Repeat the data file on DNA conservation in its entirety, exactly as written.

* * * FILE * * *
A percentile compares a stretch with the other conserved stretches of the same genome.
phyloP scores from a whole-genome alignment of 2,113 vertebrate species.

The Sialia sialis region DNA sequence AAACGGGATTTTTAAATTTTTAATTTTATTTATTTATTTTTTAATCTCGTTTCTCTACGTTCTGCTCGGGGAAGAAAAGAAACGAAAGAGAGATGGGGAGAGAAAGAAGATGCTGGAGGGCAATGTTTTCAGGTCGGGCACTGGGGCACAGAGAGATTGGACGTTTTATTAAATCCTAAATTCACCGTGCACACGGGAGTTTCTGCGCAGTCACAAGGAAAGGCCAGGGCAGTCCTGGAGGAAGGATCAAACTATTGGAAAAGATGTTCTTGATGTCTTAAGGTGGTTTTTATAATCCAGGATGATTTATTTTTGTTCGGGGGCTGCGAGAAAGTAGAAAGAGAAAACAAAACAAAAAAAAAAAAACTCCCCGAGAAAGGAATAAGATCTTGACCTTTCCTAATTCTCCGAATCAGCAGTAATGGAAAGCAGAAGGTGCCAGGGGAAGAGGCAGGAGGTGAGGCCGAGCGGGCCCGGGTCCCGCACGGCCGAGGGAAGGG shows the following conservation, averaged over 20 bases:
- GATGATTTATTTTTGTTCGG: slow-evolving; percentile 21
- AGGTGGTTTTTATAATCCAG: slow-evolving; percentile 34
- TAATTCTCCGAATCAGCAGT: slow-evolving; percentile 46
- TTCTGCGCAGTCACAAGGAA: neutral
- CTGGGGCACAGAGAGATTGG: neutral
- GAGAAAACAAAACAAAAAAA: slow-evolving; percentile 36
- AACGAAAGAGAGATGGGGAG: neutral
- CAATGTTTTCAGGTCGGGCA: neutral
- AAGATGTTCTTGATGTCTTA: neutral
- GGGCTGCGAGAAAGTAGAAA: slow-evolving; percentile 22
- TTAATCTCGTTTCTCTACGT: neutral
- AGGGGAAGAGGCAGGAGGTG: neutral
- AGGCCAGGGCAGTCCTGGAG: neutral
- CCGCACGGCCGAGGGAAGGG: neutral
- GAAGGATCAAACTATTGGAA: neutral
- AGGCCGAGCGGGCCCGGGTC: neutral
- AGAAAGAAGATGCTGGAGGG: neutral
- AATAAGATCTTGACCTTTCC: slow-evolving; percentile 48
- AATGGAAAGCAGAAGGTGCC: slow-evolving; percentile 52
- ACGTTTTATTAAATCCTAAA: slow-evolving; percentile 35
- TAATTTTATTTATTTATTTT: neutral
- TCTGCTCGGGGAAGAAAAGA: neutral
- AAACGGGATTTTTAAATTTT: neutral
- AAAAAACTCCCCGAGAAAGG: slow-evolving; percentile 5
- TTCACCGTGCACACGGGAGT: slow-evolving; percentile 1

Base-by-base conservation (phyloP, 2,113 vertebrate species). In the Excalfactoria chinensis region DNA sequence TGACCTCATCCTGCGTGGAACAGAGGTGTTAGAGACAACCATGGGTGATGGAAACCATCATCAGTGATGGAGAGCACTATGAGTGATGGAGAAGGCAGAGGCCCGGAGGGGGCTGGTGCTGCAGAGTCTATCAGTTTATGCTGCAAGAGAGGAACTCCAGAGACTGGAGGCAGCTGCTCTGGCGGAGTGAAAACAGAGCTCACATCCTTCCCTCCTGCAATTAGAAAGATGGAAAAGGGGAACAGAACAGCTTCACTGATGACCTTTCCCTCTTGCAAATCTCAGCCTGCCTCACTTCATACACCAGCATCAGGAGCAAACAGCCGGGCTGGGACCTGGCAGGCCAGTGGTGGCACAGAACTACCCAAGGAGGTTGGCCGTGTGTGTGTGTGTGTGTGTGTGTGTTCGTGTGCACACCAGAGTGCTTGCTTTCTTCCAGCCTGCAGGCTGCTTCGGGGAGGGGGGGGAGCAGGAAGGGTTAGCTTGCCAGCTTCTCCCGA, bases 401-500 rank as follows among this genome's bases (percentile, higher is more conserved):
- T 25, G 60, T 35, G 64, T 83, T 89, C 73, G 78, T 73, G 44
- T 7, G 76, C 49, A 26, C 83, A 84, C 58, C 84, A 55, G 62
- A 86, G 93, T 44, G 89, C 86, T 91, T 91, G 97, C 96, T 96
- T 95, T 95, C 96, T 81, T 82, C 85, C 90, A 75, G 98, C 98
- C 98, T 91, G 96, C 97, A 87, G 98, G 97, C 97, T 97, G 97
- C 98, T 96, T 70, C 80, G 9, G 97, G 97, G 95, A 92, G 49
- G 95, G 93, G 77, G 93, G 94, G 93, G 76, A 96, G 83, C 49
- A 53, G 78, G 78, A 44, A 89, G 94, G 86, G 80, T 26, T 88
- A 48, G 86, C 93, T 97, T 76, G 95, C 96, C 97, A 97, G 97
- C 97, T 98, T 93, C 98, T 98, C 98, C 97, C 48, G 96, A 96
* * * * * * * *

A percentile compares a stretch with the other conserved stretches of the same genome.
phyloP scores from a whole-genome alignment of 2,113 vertebrate species.

The Sialia sialis region DNA sequence AAACGGGATTTTTAAATTTTTAATTTTATTTATTTATTTTTTAATCTCGTTTCTCTACGTTCTGCTCGGGGAAGAAAAGAAACGAAAGAGAGATGGGGAGAGAAAGAAGATGCTGGAGGGCAATGTTTTCAGGTCGGGCACTGGGGCACAGAGAGATTGGACGTTTTATTAAATCCTAAATTCACCGTGCACACGGGAGTTTCTGCGCAGTCACAAGGAAAGGCCAGGGCAGTCCTGGAGGAAGGATCAAACTATTGGAAAAGATGTTCTTGATGTCTTAAGGTGGTTTTTATAATCCAGGATGATTTATTTTTGTTCGGGGGCTGCGAGAAAGTAGAAAGAGAAAACAAAACAAAAAAAAAAAAACTCCCCGAGAAAGGAATAAGATCTTGACCTTTCCTAATTCTCCGAATCAGCAGTAATGGAAAGCAGAAGGTGCCAGGGGAAGAGGCAGGAGGTGAGGCCGAGCGGGCCCGGGTCCCGCACGGCCGAGGGAAGGG shows the following conservation, averaged over 20 bases:
- GATGATTTATTTTTGTTCGG: slow-evolving; percentile 21
- AGGTGGTTTTTATAATCCAG: slow-evolving; percentile 34
- TAATTCTCCGAATCAGCAGT: slow-evolving; percentile 46
- TTCTGCGCAGTCACAAGGAA: neutral
- CTGGGGCACAGAGAGATTGG: neutral
- GAGAAAACAAAACAAAAAAA: slow-evolving; percentile 36
- AACGAAAGAGAGATGGGGAG: neutral
- CAATGTTTTCAGGTCGGGCA: neutral
- AAGATGTTCTTGATGTCTTA: neutral
- GGGCTGCGAGAAAGTAGAAA: slow-evolving; percentile 22
- TTAATCTCGTTTCTCTACGT: neutral
- AGGGGAAGAGGCAGGAGGTG: neutral
- AGGCCAGGGCAGTCCTGGAG: neutral
- CCGCACGGCCGAGGGAAGGG: neutral
- GAAGGATCAAACTATTGGAA: neutral
- AGGCCGAGCGGGCCCGGGTC: neutral
- AGAAAGAAGATGCTGGAGGG: neutral
- AATAAGATCTTGACCTTTCC: slow-evolving; percentile 48
- AATGGAAAGCAGAAGGTGCC: slow-evolving; percentile 52
- ACGTTTTATTAAATCCTAAA: slow-evolving; percentile 35
- TAATTTTATTTATTTATTTT: neutral
- TCTGCTCGGGGAAGAAAAGA: neutral
- AAACGGGATTTTTAAATTTT: neutral
- AAAAAACTCCCCGAGAAAGG: slow-evolving; percentile 5
- TTCACCGTGCACACGGGAGT: slow-evolving; percentile 1

Base-by-base conservation (phyloP, 2,113 vertebrate species). In the Excalfactoria chinensis region DNA sequence TGACCTCATCCTGCGTGGAACAGAGGTGTTAGAGACAACCATGGGTGATGGAAACCATCATCAGTGATGGAGAGCACTATGAGTGATGGAGAAGGCAGAGGCCCGGAGGGGGCTGGTGCTGCAGAGTCTATCAGTTTATGCTGCAAGAGAGGAACTCCAGAGACTGGAGGCAGCTGCTCTGGCGGAGTGAAAACAGAGCTCACATCCTTCCCTCCTGCAATTAGAAAGATGGAAAAGGGGAACAGAACAGCTTCACTGATGACCTTTCCCTCTTGCAAATCTCAGCCTGCCTCACTTCATACACCAGCATCAGGAGCAAACAGCCGGGCTGGGACCTGGCAGGCCAGTGGTGGCACAGAACTACCCAAGGAGGTTGGCCGTGTGTGTGTGTGTGTGTGTGTGTGTTCGTGTGCACACCAGAGTGCTTGCTTTCTTCCAGCCTGCAGGCTGCTTCGGGGAGGGGGGGGAGCAGGAAGGGTTAGCTTGCCAGCTTCTCCCGA, bases 401-500 rank as follows among this genome's bases (percentile, higher is more conserved):
- T 25, G 60, T 35, G 64, T 83, T 89, C 73, G 78, T 73, G 44
- T 7, G 76, C 49, A 26, C 83, A 84, C 58, C 84, A 55, G 62
- A 86, G 93, T 44, G 89, C 86, T 91, T 91, G 97, C 96, T 96
- T 95, T 95, C 96, T 81, T 82, C 85, C 90, A 75, G 98, C 98
- C 98, T 91, G 96, C 97, A 87, G 98, G 97, C 97, T 97, G 97
- C 98, T 96, T 70, C 80, G 9, G 97, G 97, G 95, A 92, G 49
- G 95, G 93, G 77, G 93, G 94, G 93, G 76, A 96, G 83, C 49
- A 53, G 78, G 78, A 44, A 89, G 94, G 86, G 80, T 26, T 88
- A 48, G 86, C 93, T 97, T 76, G 95, C 96, C 97, A 97, G 97
- C 97, T 98, T 93, C 98, T 98, C 98, C 97, C 48, G 96, A 96